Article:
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telling mum about dementia

(8 Posts)
soisolated Sat 21-Oct-17 05:40:08

Hello, I really need some advice from people with experience. My mum has dementia, quite progressed. She lives overseas and has not has a formal diagnosis, however she has memory loss, confusion, difficulty writing, cannot prepare food, personal hygiene and toileting habits are declining, she forgets my name, no idea of dates, personality change, aggression, swearing, etc... I am trying to convince her she will need additional care, possibly carehome. I have tried in the past to talk to her about this and she has said she doesn't want to know. But now this is at the stage where she cannot cope and needs to be looked after. Do I tell her she has dementia? will that upset her more? or do I make up a reason she needs to stay somewhere else for a while and keep saying it has been extended. Her memory loss means she has no real sense of time passing. I want a formal diagnosis and to understand what is happening to her and how it will progress.

The back story to this is she has always had mental health issues and was in an abusive relationship for 40 years. We have not been close in a long time, her choice. My sibling has been providing care but we both feel this now needs to be professional. He thinks it best not to tell her or that I do as she relys on him and thus would destroy trust. He is also adamant she is not as bad as she seems.

Please help I am at a loss

Cuppaqueen Sat 21-Oct-17 05:54:40

That is a tough situation, OP, you have my sympathy flowers

We went through similar with my father, except in UK. From my experience and your description of your DM's health, I don't think telling her would make any difference. She will prob forget you told her within the hour. I would suggest instead focusing on getting her to a doctor who can make a proper diagnosis. My DF adamantly refused to go and social services wouldn't get involved beyond attempting to visit (he closed the door on them so that was that). We literally couldn't do anything except help him out until he sadly had a bad fall and ended up in hospital where they realised he had no capacity to look after himself any more. If you and your sibling can persuade your DM to go to a doctor (preferably your family doctor so you can advise your concerns in advance), they will quickly be able to see she has problems. The hard part will be persuading her ... perhaps try telling her it is for a routine check-up or for any condition she already has/ is used to going to the doctor for?

Good luck.

LidlAngel Sat 21-Oct-17 06:30:49

Good morning. When I was met with resistance with my mum (after seeing her stop washing, hair greasy, same clothes day in day out, house full of rotting food) I wrote to her GP outlining numerous examples of how things weren't 'right' . He received it, rung me, asked me to book a phone appointment and as a result we had a really long chat about my concerns. End result was initial assessment, blood tests, scans and then an Alzheimer's diagnosis. That letter was the best thing I ever did and I wish I'd done it sooner. I did have to be a bit devious getting her to the GP but sometimes you've got to do what's necessary

soisolated Sat 21-Oct-17 08:26:49

Thanks so much for your replies. It really helps.

I was thinking that she needed to know, but I guess she does know. Now I think it's welfare we concentrate on and achieving that in the gentlest way possible.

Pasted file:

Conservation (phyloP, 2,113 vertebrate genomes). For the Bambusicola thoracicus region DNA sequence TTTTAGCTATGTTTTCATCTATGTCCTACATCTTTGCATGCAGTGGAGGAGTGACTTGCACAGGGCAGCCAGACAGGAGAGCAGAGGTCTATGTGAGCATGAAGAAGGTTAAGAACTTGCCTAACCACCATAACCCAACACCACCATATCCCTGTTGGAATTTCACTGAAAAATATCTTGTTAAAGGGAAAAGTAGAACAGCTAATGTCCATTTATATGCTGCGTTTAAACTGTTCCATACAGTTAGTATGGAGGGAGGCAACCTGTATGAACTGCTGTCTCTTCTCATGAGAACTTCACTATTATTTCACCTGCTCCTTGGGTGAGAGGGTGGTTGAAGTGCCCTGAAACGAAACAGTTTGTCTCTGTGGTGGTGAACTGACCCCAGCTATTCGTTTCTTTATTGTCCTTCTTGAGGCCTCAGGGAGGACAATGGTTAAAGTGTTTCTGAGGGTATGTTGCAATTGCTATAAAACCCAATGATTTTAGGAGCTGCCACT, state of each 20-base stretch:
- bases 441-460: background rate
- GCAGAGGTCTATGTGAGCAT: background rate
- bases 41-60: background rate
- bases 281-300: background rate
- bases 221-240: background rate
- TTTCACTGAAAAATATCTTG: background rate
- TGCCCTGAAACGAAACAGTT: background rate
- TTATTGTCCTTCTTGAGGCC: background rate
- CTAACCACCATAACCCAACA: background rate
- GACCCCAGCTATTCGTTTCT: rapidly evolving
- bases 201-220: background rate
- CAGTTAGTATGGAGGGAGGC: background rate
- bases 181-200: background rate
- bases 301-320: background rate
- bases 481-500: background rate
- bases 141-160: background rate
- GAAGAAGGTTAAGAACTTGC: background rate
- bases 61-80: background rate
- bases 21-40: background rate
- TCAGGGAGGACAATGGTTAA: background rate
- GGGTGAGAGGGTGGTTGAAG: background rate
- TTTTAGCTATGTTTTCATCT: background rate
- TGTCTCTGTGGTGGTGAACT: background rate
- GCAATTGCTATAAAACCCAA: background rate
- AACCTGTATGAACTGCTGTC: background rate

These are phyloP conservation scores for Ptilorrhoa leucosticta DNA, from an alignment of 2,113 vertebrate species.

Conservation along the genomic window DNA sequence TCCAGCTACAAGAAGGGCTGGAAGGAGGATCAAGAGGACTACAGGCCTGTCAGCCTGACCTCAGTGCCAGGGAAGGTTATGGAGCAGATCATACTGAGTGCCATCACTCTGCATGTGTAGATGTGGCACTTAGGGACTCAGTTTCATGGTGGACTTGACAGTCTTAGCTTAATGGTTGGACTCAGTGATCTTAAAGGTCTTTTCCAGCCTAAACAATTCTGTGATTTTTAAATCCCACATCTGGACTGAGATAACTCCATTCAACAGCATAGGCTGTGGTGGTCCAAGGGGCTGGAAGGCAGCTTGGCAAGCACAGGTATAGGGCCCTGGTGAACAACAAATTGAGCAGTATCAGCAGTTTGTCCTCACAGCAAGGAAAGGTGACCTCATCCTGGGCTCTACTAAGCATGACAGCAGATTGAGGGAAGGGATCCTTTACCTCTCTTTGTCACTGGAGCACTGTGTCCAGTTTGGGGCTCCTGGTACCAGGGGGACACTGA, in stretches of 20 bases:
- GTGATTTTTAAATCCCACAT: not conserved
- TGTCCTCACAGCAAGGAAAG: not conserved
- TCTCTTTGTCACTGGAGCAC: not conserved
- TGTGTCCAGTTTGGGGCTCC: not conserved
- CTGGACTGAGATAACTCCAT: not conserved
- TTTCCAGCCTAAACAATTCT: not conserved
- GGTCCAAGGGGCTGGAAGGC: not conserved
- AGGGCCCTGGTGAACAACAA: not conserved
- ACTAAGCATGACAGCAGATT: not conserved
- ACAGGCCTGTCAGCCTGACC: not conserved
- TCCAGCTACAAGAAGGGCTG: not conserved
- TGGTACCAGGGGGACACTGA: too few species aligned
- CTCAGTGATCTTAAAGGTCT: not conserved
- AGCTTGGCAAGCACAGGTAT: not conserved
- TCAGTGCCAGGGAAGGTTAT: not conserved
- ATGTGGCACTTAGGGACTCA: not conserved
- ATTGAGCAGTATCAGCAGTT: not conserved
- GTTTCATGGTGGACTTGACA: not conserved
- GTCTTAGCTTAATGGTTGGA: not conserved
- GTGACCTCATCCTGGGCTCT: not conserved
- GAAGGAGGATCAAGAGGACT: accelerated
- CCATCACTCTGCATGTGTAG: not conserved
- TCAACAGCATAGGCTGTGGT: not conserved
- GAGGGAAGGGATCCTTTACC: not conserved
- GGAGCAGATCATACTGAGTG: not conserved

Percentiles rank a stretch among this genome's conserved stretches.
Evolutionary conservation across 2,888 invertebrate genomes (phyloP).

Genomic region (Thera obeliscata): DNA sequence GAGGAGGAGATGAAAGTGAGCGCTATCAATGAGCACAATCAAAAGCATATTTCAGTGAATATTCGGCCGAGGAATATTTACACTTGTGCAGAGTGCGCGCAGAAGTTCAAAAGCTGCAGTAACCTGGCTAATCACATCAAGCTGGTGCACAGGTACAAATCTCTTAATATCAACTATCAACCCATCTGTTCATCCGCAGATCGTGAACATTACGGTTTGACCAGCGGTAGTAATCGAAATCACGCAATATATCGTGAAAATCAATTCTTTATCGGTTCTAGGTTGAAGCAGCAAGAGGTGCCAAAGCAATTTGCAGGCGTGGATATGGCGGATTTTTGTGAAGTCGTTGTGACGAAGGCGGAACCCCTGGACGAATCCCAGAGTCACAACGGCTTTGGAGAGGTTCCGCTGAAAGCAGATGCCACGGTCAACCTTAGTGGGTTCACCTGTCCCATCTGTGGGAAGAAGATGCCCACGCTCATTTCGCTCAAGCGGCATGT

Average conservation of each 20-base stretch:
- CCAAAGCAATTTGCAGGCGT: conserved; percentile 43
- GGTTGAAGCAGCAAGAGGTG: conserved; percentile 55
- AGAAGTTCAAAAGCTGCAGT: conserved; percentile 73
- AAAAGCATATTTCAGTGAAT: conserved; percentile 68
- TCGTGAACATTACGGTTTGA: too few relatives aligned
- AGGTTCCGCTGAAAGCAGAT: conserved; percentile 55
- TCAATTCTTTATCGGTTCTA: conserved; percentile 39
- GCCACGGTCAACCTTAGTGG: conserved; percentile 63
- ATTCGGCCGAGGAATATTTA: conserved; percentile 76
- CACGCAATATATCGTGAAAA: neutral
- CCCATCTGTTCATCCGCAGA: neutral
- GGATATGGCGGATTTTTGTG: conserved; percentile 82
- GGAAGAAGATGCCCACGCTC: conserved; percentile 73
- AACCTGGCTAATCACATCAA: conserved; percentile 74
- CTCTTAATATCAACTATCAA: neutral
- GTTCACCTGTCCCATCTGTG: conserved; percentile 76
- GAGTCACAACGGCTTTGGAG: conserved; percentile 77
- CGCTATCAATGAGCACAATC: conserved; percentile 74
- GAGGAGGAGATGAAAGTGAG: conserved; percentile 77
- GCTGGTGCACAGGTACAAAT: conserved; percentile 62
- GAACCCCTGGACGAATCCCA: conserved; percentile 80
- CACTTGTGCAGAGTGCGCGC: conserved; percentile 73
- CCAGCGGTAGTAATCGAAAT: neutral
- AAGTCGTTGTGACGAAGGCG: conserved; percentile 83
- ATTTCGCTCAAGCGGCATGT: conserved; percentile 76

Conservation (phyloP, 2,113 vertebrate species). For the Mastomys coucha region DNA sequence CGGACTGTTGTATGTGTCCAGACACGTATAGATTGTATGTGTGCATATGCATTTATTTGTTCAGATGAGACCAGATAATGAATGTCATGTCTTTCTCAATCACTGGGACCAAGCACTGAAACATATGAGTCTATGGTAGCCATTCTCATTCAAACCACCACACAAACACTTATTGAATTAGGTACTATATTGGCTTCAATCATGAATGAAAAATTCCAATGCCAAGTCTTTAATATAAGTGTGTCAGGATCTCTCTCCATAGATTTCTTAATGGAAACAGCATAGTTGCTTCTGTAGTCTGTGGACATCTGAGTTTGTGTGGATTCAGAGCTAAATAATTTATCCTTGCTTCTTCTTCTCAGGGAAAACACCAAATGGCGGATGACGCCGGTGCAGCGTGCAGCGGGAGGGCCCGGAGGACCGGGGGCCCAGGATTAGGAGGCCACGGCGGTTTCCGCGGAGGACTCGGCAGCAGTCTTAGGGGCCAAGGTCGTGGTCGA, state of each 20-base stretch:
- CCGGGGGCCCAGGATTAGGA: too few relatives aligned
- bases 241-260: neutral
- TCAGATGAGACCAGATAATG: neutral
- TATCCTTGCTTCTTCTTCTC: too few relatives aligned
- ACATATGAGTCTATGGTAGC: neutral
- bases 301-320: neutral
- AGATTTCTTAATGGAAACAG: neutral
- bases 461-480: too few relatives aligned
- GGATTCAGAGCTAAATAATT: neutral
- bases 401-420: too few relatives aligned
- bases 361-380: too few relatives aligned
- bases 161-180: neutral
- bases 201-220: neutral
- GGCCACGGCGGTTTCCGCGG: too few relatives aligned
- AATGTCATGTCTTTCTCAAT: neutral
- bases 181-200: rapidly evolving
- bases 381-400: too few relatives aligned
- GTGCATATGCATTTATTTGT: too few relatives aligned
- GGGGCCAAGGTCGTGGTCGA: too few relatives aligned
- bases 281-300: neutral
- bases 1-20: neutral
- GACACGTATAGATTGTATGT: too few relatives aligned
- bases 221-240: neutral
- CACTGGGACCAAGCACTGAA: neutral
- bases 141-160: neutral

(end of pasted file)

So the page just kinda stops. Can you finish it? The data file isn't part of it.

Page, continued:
albertatrilogy Sat 21-Oct-17 08:34:13

I'd suggest the Talking Point forum run by the Alzheimers Society. It's very helpful.

FaithEverPresent Sat 21-Oct-17 08:42:03

I do think it’s important she is formally assessed, for both your sakes.

Essentially, you need to tell her your concerns but not say ‘You have Dementia’ because you don’t know for sure. Maybe say ‘I think we both know you’ve had memory problems for a while now’?

A consultant I used to work with told this story:
A couple go to the doctors because they’re worried he might have dementia. Doc does some tests and then takes the wife on one side and says ‘We have the test results, your husband does have dementia. Should we tell him?’ She says ‘Oh no, it’ll only worry him’. Then the doc says ‘Actually we have your tests results too, do you want to know if you have Dementia?’ of course she says yes!

We want to protect those we love but if you go through the assessment process together, you can make plans together wherever possible. I’m sorry you’re going through this, it is awful.

soisolated Sat 21-Oct-17 09:41:32

Thank you I have looked at the talking point, am going to join. We all need more support.

That's a really good sentence to start with faith, she definitely will become upset if dementia is mentioned and we need to know what type of dementia she has!

Needmoresleep Sun 22-Oct-17 10:35:01

Agree about not mentioning dementia. Older people often have a particular fear of any sort of mental illness, perhaps because of the stigma it used to have.

I am a bit sneaky. I would wait for a time when my mother was in a constructive/lucid mood (tip is to set the scene by bringing a present or taking her out for tea) and then talk through options and decisions.

I could then understand her concerns. When it came to actually making/carrying out the decision I would first say 'we decided' relying on the fact that she would not confess she did not remember, and then provide the reassurances she wanted.

So her move to very sheltered housing was 'till she was better', with her previous flat rented on a six month tenancy, not sold. At that point she was content with the reassurance that changes did not have to be permanent. Not least she needed to believe that she would get better.

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